"All these people started running and screaming, and then that stopped for about a minute, and then more people started coming in the other way and ran through where I was," he said. "There were so many people walking and running and people crying and people saying there's an active shooter on the street, so I finally asked one of the waitresses what's going on and she said the shooter is outside of the casino."
Daly said the entire area was put on lockdown so he went upstairs to his room. "Out the windows, we can see Mandalay Bay, we can see all the police cars and all the lights and there are helicopters all over the place."
Officials at McCarran International Airport reported that some flights have been diverted in the wake of the shootings. "Expect delays," the airport said on Twitter.
Hospital personnel across Las Vegas were paged to work, local media reported.
Parts of I-15 near the Strip were also shut down, and hotel guests across the strip were being ordered to shelter in place. The freeway reopened later, but offramps near the strip remained closed through much of the night.
Aldean was the final act of the Route 91 Harvest festival, while dozens of others had played over the course of the weekend, including Eric Church, Sam Hunt and Maren Morris. In numerous tweets, artists communicated with fans and followers, expressing their sorrow and prayers for anyone injured and telling loved ones that they were safe.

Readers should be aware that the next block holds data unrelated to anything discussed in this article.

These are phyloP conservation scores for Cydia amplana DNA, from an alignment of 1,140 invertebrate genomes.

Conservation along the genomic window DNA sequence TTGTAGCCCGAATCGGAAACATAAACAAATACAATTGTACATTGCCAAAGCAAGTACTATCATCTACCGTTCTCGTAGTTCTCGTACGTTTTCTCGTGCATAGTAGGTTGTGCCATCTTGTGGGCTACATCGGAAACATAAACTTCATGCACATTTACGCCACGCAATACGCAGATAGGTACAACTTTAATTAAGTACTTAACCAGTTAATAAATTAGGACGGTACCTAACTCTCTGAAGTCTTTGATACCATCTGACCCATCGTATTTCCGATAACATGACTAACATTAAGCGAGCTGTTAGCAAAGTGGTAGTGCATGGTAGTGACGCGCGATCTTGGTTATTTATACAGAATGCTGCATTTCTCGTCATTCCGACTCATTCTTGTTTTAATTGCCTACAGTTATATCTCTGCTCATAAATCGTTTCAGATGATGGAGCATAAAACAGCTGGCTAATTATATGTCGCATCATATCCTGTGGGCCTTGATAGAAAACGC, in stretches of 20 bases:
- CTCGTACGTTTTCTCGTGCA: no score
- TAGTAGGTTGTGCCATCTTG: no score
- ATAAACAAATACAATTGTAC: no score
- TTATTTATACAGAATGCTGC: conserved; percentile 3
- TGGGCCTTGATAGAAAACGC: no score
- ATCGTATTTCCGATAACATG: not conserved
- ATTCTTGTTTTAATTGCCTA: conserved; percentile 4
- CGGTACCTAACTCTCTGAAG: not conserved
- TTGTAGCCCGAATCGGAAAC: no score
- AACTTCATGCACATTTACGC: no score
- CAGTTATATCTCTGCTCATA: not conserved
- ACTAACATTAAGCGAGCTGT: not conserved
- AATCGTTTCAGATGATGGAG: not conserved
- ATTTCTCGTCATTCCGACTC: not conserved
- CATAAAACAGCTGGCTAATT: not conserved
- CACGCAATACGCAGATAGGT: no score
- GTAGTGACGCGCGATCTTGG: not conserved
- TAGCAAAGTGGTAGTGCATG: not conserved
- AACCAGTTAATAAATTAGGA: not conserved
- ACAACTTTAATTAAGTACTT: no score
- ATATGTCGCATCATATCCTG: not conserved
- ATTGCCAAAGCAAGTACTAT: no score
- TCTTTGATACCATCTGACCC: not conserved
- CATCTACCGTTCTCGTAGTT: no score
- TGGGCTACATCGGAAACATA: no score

Jake Owen, who played the main stage before Aldean, tweeted: "Praying for everyone here in Vegas. I witnessed the most unimaginable event tonight. We are okay. Others aren't. Please pray."
Aldean himself responded on Instagram:
"Tonight has been beyond horrific," he wrote. "I still don't know what to say but wanted to let everyone know that Me and my Crew are safe. My Thoughts and prayers go out to everyone involved tonight. It hurts my heart that this would happen to anyone who was just coming out to enjoy what should have been a fun night. #heartbroken #stopthehate."
Former broadcast journalist Dan Ball, 42, of Palm Desert, had been backstage as a friend of the country duo Big & Rich when they performed, then went to John Rich's bar "Redneck Riviera" nearby as Aldean took the stage.
"The tour manager came over to us and said shots were fired and people were down. We were locked down in the bar and hunkered down," Ball said.
When he had been backstage during the performance, he said, he had marveled as he looked at the crowd and thought, "Isn't it great to look out there? We saw white, black, straight, gay, males, females, everyone out there having a good time. Moments later, these cowards commit a heinous act like this. It's unbelievable. Unbelievable."
(Montero reported from Las Vegas and Tchekmedyian from Los Angeles. Times staff writers Jaweed Kaleem, Seema Mehta and Jevon Phillips in Los Angeles and Rong Gong Lin II in San Francisco contributed.)
(c)2017 Los Angeles Times